Keeping My Stuff in Storage for 3 Years Has Helped Me Live More Authentically

Things don’t dictate who you are, but they do represent your life’s journey – who you are, where you’ve been and what you’ve left behind.
Publish date:
June 28, 2016
home, new york, storage

I moved back to St. Louis from New York three years ago. (Cue the tears) It was a very hard decision after vowing never to live here again after leaving for college. For at least half of my time here I’ve been very resistant to the fact that St. Louis, a region rife with racial tensions, and a culture that feels very, very odd to me is my home again. I left because I never felt St. Louis was a place that reflected my spirit and my values. And being back, I’ve often felt indescribably alone, finding it difficult to connect with like-minded souls. This is the kind of city where people have social bonds that date back to grade school. Attempting to break into those cliques is generally futile. There are friendly people here, but making friends is hard. Finding a decent job has been hard. Building a life here has been hard. And I haven’t had the comforting refuge of a welcoming home that I’ve need to shield me from the rough edges of the latest version of my evolving life.

So, if the outside world here isn’t as welcoming as I’d like, I’ve at least wanted to feel as if I can take refuge at home. Like one of my favorite designers Nate Berkus says: “Your home to should rise up to greet you.” Well, for the past three years my little apartment has just yawned when I walk through the door. Why? Because my things have been in storage in New York for the bulk of my time here.

The few pieces of furniture I’ve had were donated. People from church and a woman I worked for were kind enough to give me the basics. So though I was blessed to be able to move into my place with the essentials that allowed me to eat, work, and sleep, none of it is a reflection of me. I’ve been in a makeshift dwelling that merely serves the purpose of providing shelter — it's not a place that feels like home. Home is not only where you are, but who you are. If you know who you are, you can be whole anywhere, but being separated from my things has made it challenging for me to feel fully connected to myself.

Recently I got my things shipped and it felt great to have my stuff back! My table, the first piece of “real” furniture I ever bought when I finally had enough money to build my former little home in Brooklyn.

My dresser, the one I had a dream about and then found in a store in Chelsea and envision in the foyer of the house I hope to have one day. My Basquiat print (that got cracked in transit) — the type of thing that gives a place personality.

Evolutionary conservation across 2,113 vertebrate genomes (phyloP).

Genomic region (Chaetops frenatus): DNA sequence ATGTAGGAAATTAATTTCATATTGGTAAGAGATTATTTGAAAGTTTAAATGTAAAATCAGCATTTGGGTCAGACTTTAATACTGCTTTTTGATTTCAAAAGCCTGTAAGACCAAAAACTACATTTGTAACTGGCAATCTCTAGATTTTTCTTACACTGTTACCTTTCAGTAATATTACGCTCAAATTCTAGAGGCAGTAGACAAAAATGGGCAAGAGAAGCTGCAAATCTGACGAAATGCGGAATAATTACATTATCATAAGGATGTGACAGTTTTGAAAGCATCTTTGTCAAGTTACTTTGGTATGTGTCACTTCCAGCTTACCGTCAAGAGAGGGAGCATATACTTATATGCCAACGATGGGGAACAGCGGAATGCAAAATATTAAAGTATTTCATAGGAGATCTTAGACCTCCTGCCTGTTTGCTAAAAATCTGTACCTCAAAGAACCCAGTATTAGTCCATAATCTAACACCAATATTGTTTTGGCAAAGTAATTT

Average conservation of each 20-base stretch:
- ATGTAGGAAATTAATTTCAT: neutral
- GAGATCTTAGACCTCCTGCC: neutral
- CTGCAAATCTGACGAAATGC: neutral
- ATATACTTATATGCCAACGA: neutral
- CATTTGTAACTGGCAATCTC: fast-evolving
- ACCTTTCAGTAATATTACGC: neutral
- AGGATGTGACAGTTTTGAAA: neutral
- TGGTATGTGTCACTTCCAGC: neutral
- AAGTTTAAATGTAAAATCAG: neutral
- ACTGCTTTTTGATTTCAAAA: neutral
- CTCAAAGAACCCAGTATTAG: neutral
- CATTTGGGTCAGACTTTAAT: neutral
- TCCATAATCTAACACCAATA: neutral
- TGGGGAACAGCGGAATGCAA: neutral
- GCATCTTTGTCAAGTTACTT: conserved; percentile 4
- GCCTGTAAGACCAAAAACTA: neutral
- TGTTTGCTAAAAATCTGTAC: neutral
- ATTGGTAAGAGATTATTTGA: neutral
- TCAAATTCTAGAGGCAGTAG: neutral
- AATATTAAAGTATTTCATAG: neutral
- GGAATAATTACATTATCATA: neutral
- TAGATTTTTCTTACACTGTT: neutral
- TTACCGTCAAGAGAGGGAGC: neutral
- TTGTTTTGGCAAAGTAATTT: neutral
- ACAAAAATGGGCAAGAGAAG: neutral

I’ve missed my tassel earrings — the ones I’ve had forever — that go great with my perfect black date clutch. (If I ever actually have a meaningful black date here.) And my music! I loved music growing up. It was my escape I’ve missed being able to play my own selection of music to start my day or wind down. Streaming sites are cool, but not personalized. And listening to music on your phone is definitely not the same experience as getting the full sound from actual speakers. Seeing how much music I have, I remembered how much it’s meant to me in my life. Digging through the boxes of my life, I’ve re-discovered a lot.

What’s interesting is I’ve realized that during this separation from my physical history, though core parts of me are the same, I’ve changed. I’ve transitioned. Unpacking my things has been a journey in reflecting on who I was when I left New York, and who I am now.

My aesthetics have changed. I had so much black in my Brooklyn apartment. I don’t want that anymore. I love the light, buttery walls where I am now, coupled with brighter tones and fun patterns. I choose to believe my current living space is reflecting the evolution of my internal emotional space. The same can be said for pieces of my old and new wardrobe. My consciousness has changed. I found some spiritual and self-help books, realizing I no longer need their validation and explanation. I can provide myself with support, and trust my own instincts. I’m no longer connected to many of the people in my old photos. I’ve revamped my needs and expectations for what works for me in relationships. Looking through my things has helped me feel connected to my authentic self, and affirms my evolvement.

Things don’t dictate who you are, but they do represent your life’s journey – who you are, where you’ve been and what you’ve left behind. Having the pieces of my life with me now helps me feel more settled, centered, and ultimately, more at home.